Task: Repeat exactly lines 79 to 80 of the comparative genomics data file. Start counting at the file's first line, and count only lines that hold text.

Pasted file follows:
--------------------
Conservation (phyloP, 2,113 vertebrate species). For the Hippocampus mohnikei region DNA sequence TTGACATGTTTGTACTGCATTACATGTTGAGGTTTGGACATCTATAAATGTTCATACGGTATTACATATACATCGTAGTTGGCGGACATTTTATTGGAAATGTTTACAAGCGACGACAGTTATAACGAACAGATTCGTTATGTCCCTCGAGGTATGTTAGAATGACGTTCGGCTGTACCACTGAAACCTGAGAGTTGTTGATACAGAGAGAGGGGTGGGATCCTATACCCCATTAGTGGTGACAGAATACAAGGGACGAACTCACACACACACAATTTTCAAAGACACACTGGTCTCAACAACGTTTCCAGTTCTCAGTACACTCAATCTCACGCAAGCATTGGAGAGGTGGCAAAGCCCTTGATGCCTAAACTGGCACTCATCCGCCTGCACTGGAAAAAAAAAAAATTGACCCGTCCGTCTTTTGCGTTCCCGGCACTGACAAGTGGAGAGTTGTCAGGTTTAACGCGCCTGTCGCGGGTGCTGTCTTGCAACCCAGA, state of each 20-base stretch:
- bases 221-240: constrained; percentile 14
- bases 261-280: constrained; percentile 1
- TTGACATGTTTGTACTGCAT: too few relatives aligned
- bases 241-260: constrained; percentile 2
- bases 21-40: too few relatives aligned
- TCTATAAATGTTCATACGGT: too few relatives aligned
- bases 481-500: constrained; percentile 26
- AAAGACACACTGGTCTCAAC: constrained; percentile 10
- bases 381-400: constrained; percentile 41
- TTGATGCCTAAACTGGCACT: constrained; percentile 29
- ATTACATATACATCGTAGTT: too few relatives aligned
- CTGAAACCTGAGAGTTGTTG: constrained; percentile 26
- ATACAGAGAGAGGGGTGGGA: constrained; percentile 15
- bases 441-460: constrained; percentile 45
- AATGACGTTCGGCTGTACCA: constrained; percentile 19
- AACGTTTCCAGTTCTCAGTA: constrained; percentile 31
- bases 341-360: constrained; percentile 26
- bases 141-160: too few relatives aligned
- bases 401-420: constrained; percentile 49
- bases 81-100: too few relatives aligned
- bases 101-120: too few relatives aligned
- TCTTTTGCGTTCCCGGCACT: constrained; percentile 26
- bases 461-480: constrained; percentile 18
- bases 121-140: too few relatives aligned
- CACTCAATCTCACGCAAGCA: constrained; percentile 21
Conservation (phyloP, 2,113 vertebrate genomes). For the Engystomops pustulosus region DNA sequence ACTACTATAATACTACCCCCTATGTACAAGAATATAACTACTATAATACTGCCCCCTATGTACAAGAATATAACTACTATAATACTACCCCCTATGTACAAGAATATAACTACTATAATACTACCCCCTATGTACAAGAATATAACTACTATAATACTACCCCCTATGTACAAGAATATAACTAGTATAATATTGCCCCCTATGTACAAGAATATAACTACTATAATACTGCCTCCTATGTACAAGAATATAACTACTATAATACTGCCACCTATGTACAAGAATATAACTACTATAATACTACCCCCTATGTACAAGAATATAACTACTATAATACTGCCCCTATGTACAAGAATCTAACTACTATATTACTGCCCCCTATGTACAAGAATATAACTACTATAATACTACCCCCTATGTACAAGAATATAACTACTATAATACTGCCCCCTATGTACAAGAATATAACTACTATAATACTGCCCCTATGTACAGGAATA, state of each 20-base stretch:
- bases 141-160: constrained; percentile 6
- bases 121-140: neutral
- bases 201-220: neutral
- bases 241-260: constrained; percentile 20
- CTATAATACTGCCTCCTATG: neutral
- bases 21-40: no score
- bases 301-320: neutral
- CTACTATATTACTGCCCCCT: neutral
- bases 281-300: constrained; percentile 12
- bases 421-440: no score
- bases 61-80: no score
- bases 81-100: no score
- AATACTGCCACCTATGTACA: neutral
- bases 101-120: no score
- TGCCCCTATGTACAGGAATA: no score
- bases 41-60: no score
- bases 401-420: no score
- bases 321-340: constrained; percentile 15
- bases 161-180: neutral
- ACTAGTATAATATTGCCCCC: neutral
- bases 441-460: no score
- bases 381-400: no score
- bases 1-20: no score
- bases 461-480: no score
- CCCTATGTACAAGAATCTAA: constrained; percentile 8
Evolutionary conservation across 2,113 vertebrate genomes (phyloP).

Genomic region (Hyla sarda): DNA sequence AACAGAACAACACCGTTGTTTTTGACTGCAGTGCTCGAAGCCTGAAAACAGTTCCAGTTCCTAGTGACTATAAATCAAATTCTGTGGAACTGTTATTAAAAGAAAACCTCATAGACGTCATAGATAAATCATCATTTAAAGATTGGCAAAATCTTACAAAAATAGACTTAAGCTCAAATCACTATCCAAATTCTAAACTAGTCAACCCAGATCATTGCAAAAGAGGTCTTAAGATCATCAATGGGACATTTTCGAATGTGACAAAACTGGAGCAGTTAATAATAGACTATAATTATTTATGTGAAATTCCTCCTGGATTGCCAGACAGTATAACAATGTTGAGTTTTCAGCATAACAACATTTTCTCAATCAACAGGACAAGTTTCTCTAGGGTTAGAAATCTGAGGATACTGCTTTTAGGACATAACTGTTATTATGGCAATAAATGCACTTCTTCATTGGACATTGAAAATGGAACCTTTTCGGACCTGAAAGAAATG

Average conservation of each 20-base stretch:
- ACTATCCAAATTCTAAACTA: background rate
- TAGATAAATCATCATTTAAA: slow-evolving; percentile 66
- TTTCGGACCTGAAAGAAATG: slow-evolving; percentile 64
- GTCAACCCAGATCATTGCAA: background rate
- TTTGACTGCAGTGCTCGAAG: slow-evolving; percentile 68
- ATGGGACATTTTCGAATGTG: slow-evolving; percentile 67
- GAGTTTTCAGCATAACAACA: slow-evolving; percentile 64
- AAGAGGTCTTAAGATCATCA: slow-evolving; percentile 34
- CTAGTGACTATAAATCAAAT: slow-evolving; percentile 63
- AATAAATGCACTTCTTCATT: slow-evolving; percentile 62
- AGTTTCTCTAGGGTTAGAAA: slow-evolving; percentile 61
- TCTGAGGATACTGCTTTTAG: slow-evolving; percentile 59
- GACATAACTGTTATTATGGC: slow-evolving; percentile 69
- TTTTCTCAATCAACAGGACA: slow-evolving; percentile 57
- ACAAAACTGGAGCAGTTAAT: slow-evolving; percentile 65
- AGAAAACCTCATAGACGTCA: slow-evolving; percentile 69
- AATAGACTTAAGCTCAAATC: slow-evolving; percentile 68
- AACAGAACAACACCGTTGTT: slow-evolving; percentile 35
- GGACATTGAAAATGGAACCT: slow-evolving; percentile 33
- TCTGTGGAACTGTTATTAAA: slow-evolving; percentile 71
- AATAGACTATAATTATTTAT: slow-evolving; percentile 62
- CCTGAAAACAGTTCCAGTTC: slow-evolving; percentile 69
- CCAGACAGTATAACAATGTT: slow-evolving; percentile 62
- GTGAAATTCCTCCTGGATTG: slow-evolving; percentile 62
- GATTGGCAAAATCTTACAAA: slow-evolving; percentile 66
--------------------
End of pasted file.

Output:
- GTGAAATTCCTCCTGGATTG: slow-evolving; percentile 62
- GATTGGCAAAATCTTACAAA: slow-evolving; percentile 66